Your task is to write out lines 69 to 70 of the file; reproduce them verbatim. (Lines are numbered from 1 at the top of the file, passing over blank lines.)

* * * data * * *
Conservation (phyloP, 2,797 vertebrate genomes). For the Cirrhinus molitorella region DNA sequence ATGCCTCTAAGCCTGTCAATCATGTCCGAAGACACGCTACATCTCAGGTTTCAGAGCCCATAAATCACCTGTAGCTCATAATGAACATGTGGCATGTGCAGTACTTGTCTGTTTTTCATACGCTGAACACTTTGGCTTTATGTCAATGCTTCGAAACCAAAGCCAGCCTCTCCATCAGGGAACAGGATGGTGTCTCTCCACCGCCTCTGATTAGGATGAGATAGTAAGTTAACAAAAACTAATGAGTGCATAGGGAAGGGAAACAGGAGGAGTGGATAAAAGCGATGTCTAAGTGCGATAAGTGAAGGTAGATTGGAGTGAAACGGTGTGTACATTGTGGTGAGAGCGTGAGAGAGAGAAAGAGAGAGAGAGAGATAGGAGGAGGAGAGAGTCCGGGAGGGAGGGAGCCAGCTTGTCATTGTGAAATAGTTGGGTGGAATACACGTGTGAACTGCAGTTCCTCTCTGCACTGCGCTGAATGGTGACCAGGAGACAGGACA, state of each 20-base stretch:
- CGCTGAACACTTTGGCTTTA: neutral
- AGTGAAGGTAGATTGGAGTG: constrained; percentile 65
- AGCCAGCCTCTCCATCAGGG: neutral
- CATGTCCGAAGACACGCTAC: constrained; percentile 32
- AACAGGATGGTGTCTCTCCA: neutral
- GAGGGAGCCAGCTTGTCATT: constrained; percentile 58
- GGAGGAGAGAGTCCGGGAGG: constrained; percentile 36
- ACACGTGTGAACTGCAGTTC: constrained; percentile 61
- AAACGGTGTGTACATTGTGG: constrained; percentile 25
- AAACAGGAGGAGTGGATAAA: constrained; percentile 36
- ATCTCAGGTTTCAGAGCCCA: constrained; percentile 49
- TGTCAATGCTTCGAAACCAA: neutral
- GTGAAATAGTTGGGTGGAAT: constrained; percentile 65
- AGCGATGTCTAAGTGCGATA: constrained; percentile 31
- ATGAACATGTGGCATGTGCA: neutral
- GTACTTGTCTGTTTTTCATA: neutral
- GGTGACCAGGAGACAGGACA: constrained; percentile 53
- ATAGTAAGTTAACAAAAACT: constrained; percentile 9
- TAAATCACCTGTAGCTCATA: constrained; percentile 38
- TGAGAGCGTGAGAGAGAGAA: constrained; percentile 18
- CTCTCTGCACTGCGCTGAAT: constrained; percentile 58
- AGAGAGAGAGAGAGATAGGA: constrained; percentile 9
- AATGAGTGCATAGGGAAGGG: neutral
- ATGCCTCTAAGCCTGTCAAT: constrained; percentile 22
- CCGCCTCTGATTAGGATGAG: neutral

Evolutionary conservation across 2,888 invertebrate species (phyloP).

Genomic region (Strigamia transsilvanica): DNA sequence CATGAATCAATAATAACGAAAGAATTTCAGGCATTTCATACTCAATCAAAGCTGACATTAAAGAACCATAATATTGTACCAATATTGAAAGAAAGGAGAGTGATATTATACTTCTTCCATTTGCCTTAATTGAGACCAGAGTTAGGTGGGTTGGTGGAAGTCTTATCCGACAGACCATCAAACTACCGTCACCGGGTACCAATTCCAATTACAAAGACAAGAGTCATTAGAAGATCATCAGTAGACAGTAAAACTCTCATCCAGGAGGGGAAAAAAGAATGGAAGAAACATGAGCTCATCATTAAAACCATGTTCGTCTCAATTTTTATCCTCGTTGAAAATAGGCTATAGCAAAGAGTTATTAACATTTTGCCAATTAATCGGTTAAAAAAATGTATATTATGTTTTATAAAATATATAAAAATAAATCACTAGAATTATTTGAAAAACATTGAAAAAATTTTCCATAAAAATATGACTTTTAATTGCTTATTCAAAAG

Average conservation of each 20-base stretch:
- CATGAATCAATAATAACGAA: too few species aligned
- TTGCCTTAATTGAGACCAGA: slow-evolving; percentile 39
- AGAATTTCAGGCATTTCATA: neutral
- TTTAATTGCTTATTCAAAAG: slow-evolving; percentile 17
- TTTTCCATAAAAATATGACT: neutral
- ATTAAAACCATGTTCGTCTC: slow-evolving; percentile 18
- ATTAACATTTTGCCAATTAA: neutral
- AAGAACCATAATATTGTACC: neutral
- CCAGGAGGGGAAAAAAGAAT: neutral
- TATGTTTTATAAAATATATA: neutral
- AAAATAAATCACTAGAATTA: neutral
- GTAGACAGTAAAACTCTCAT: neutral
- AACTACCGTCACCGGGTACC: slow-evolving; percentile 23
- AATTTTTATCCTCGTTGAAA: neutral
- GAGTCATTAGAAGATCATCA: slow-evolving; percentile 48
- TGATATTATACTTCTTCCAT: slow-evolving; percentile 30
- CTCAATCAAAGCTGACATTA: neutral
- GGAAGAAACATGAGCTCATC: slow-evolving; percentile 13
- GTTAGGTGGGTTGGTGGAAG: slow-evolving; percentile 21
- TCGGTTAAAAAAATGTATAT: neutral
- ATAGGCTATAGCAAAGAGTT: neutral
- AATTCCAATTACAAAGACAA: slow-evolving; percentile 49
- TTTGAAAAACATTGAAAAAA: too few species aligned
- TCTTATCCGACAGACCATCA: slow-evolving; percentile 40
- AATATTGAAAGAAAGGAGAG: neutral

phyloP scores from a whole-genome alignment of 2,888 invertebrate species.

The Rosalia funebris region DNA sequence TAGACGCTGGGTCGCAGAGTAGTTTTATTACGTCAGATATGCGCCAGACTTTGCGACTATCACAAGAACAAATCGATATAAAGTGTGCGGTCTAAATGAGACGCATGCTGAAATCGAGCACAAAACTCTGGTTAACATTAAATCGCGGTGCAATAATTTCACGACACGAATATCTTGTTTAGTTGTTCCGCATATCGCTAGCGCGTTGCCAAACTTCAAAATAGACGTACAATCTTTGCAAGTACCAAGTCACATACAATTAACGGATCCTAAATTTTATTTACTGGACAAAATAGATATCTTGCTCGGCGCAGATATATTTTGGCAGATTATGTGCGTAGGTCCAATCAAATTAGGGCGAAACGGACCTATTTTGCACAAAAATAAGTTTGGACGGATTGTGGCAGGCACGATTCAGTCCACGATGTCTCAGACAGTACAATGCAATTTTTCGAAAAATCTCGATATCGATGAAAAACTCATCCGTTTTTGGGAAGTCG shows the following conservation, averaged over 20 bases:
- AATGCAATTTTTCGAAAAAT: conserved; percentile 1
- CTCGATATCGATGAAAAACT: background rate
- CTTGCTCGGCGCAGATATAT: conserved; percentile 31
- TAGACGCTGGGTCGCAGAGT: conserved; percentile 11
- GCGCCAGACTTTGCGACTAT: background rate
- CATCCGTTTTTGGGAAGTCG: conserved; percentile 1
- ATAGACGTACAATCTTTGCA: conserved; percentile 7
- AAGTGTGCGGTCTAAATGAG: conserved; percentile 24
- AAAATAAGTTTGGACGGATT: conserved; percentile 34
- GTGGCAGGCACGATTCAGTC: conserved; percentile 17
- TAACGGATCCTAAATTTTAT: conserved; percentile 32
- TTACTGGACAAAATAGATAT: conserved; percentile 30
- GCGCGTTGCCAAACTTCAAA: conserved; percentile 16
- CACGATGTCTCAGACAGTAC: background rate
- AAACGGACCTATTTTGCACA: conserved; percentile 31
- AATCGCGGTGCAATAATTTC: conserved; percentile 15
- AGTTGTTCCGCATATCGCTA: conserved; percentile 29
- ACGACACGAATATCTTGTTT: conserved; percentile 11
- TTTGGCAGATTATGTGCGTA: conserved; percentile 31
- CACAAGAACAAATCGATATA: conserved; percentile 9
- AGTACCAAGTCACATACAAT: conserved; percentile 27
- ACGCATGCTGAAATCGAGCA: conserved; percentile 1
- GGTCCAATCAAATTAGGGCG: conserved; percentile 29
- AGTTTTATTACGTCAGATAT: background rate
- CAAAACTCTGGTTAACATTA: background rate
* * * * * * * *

- GCGCGTTGCCAAACTTCAAA: conserved; percentile 16
- CACGATGTCTCAGACAGTAC: background rate